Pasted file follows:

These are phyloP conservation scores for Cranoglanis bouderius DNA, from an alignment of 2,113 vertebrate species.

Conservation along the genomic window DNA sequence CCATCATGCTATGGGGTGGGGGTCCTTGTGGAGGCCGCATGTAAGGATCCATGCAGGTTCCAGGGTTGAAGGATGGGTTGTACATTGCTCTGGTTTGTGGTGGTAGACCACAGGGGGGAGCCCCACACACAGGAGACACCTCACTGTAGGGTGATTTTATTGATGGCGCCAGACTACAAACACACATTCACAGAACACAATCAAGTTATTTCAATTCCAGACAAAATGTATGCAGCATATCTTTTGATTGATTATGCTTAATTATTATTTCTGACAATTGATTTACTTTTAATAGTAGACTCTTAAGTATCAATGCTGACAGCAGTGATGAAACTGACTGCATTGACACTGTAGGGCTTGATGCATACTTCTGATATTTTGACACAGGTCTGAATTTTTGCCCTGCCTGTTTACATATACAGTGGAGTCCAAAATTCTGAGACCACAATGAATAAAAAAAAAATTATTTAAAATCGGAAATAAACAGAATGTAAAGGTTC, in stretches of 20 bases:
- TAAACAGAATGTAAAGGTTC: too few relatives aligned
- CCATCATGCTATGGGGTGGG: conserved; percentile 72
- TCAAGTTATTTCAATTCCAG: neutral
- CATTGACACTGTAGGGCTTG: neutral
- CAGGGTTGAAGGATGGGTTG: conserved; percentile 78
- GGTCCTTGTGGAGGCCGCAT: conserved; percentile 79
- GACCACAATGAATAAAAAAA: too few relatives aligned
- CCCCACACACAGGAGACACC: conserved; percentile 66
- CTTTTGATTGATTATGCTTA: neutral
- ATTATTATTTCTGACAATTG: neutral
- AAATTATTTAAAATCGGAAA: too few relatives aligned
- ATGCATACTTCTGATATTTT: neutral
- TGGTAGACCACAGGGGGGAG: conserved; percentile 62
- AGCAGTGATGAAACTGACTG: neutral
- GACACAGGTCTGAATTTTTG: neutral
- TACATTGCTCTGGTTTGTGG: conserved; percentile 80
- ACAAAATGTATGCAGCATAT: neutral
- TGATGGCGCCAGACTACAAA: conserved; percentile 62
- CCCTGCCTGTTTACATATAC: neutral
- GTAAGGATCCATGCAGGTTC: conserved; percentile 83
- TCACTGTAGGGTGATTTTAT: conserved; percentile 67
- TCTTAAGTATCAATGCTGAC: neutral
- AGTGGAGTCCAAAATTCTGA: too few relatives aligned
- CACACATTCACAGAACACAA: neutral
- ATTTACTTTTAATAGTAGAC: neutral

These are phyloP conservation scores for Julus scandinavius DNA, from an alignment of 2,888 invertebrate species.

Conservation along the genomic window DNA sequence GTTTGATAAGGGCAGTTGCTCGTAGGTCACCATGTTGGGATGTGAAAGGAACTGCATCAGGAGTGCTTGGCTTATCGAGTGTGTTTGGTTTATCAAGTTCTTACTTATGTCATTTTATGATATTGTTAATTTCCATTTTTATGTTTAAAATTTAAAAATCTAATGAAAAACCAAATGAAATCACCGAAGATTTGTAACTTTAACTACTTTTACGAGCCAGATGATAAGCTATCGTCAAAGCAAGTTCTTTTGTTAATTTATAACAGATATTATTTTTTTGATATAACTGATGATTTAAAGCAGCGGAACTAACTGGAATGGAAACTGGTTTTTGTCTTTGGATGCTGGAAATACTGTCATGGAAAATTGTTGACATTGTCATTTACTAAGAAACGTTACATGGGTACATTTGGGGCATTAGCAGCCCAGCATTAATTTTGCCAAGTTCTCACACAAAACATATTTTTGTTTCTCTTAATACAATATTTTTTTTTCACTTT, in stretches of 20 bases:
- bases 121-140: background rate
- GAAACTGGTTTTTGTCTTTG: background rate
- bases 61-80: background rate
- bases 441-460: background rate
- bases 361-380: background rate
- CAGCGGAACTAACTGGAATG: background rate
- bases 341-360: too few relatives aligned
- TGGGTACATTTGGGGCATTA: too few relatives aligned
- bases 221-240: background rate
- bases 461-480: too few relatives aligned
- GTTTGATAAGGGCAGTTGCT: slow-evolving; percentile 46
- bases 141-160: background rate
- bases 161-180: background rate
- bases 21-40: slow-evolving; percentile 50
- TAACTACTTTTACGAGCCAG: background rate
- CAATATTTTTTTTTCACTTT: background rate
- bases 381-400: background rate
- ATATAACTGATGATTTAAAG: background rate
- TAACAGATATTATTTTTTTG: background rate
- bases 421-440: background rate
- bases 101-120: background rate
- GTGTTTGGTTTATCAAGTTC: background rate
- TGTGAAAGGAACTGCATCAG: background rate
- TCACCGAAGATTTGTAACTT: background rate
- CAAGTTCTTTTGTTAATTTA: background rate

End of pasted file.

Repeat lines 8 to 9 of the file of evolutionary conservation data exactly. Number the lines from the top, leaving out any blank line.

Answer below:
- GGTCCTTGTGGAGGCCGCAT: conserved; percentile 79
- GACCACAATGAATAAAAAAA: too few relatives aligned